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Wii – Could a Video Game Help with Puppy Socialization?

I talked my wife into getting a Wii because it would allow us to play tennis in the winter, without even having to go anywhere.  We set it up yesterday and Peanut thought it was fine – just some new kind of DVD player.  Once we started playing tennis and boxing in the living room, though, he decided that we had gone completely crazy. He slumped upstairs to wait for our sanity to return.

That got me to thinking…what a great puppy socialization tool! Too bad I didn’t have this game 7 years ago, when Peanut was a puppy.

If dogs are raised in quiet homes without kids, they think it’s very odd when they meet them out and about, often leading to fear-based aggression.  Having a physically engaging video game like the Wii transforms quiet homes into a place where the adults occasionally jump up and down, punch the air, and giggle madly – basically, act like kids. Puppies raised in that environment will probably think that humans are crazy sometimes, and that’s ok!

To be on the safe side, it’s probably a good idea to give the puppy a chew toy, like a bully stick, once the video game begins, so that he’s got something fun to entertain him, too.  Otherwise, your puppy may end up turning the game into a chew-fest or decide that you really are scary, after all.

You could also do little short training sessions while you wait your turn. Then your puppy gets practice training in a chaotic environment. Excellent!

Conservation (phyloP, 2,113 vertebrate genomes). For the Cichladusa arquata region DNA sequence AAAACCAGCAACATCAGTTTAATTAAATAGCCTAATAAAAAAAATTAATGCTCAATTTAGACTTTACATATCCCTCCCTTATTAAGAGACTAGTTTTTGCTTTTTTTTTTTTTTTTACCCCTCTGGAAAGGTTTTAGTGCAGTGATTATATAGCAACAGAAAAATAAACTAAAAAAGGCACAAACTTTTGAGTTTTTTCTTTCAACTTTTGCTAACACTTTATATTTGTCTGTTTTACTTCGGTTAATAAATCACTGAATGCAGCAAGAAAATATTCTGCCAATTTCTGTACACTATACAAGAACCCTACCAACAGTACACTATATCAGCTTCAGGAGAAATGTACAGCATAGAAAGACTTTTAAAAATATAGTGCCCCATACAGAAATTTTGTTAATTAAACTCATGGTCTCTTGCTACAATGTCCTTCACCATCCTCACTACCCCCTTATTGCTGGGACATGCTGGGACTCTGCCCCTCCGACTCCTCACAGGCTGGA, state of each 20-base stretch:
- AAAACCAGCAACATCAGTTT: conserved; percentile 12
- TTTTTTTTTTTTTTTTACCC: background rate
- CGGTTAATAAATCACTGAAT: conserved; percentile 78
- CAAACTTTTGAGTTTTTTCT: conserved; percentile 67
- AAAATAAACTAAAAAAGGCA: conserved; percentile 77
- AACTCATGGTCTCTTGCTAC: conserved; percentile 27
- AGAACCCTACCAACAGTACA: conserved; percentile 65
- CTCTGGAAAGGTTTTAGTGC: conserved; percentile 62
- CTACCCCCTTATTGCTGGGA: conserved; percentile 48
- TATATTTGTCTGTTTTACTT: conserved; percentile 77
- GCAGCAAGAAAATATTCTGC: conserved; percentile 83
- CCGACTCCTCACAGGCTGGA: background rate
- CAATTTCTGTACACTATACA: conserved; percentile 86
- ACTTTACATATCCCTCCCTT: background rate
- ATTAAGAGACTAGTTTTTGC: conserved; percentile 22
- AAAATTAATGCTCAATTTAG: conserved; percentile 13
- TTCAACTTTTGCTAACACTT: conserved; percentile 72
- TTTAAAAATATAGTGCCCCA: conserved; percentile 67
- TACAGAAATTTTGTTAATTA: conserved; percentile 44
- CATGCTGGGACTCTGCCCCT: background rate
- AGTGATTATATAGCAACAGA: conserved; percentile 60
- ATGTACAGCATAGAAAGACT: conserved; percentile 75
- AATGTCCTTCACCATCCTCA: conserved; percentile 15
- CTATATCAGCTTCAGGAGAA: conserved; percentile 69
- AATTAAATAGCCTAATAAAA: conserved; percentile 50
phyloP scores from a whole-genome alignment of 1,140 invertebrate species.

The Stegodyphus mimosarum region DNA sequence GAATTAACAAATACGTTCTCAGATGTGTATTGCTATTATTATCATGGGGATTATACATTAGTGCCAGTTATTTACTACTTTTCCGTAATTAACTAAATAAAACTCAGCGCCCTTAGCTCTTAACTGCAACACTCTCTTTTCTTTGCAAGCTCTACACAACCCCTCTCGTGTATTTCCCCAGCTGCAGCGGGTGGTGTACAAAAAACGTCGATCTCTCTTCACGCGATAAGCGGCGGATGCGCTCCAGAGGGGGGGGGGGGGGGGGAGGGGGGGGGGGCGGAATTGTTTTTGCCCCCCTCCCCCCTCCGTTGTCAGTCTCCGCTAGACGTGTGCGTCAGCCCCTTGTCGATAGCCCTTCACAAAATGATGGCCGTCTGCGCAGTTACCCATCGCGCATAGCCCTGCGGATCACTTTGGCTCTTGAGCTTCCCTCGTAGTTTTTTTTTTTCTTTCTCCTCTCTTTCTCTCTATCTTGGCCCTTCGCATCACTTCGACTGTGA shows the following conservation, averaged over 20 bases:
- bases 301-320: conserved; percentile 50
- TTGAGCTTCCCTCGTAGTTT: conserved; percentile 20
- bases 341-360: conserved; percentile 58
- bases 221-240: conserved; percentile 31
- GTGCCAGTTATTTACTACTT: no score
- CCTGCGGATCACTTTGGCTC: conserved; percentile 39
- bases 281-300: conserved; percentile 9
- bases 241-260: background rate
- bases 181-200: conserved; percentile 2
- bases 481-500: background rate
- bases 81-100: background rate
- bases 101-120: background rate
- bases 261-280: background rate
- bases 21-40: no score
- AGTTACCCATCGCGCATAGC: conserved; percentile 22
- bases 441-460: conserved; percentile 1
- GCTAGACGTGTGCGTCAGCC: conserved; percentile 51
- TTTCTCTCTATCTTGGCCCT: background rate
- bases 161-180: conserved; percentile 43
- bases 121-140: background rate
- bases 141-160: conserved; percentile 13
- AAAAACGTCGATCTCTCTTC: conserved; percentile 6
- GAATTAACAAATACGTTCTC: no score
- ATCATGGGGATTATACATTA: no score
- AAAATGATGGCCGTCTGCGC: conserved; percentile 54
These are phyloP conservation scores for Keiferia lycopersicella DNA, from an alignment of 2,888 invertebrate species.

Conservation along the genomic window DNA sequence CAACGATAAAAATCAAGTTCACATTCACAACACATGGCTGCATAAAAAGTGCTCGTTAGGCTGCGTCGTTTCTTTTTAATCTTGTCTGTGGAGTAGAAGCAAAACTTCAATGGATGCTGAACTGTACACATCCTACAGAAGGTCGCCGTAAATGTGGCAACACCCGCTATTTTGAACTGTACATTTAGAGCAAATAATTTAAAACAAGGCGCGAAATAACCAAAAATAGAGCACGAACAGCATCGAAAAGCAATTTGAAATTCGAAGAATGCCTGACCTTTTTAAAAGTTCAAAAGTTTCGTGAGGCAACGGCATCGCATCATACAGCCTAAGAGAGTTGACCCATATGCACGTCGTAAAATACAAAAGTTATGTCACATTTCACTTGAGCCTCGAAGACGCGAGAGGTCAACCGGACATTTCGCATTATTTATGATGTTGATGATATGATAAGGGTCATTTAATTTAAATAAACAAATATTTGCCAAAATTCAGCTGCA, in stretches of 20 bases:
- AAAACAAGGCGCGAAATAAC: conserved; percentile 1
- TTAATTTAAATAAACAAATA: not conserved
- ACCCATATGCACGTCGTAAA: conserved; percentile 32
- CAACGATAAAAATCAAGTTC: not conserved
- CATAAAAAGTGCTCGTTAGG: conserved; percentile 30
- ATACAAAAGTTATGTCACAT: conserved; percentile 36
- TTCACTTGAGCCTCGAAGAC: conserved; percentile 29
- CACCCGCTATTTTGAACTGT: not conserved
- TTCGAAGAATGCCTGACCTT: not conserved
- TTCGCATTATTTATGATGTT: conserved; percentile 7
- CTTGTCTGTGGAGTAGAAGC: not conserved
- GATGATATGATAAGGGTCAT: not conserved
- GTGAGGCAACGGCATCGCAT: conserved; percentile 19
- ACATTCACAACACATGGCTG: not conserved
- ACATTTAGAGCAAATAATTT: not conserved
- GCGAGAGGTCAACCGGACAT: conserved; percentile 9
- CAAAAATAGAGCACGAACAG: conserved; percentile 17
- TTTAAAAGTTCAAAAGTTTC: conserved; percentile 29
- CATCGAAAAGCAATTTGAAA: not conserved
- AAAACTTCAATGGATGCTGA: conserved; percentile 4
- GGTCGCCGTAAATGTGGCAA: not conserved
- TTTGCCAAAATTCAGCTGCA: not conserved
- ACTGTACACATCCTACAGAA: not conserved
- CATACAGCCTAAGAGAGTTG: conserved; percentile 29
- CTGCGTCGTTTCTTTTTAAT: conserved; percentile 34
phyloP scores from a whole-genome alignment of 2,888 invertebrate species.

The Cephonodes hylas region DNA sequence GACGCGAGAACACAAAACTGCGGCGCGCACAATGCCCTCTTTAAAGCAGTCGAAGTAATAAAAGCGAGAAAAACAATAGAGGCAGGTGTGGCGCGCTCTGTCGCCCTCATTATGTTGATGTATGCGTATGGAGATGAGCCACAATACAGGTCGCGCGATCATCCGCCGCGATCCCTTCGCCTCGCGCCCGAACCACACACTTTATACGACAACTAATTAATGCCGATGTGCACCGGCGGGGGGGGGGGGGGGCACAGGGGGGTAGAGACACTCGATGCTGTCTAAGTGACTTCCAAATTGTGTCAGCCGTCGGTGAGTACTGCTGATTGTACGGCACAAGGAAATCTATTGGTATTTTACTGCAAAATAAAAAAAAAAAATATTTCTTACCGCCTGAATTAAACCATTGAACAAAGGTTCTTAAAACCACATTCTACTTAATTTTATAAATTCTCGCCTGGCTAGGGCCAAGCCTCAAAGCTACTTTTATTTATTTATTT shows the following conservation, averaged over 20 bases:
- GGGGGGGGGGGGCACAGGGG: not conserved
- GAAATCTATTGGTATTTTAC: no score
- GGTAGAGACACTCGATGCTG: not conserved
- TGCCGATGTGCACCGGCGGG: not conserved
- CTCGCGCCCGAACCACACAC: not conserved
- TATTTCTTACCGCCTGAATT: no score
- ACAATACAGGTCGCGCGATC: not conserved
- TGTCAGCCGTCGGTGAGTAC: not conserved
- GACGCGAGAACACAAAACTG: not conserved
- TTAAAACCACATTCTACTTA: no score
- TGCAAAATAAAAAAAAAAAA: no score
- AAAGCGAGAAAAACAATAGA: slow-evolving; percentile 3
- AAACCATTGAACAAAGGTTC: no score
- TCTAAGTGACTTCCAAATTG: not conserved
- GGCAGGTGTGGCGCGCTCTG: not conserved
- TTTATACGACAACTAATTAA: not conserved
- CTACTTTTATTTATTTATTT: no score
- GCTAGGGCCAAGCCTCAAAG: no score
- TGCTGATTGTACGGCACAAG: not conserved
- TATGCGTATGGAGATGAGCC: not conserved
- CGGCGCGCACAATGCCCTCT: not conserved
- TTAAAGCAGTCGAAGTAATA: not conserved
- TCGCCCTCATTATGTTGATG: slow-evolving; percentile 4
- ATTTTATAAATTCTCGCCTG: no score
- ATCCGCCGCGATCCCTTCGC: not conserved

For older dogs getting used to the jumping about caused by the Wii (or other similar video games), you may want to give them something even tastier, like a stuffed Kong.

P.S. Don’t forget to put your remote away when you’re finished. It looks like an awfully good puppy chew toy.

Written by Grisha Stewart, Ahimsa Dog Training, Seattle [Slashdot] [Digg] [Reddit] [del.icio.us] [Facebook] [Technorati] [Google] [StumbleUpon] Tweet This Post!
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One Response to “Wii – Could a Video Game Help with Puppy Socialization?”

  1. Rachel Agent Says:

    What a great idea! I agree about it being quite a transition for dogs used to quiet, sedate, adult only homes to be around kids. My little Cooper who is no longer with me grew up with no kid exposure and found it a bit overwhelming. He was not crazy about car rides either but funny enough when we went to visit my brother and his three kids, he would sneak into the garage and wait by the car door to go home. : )

    To help with my current dogs’ stay fluency I like to put on music and dance around and act crazy (no, no youtube videos that I’m aware of) and I hope that this helps with their accepting human “craziness” of all ages.

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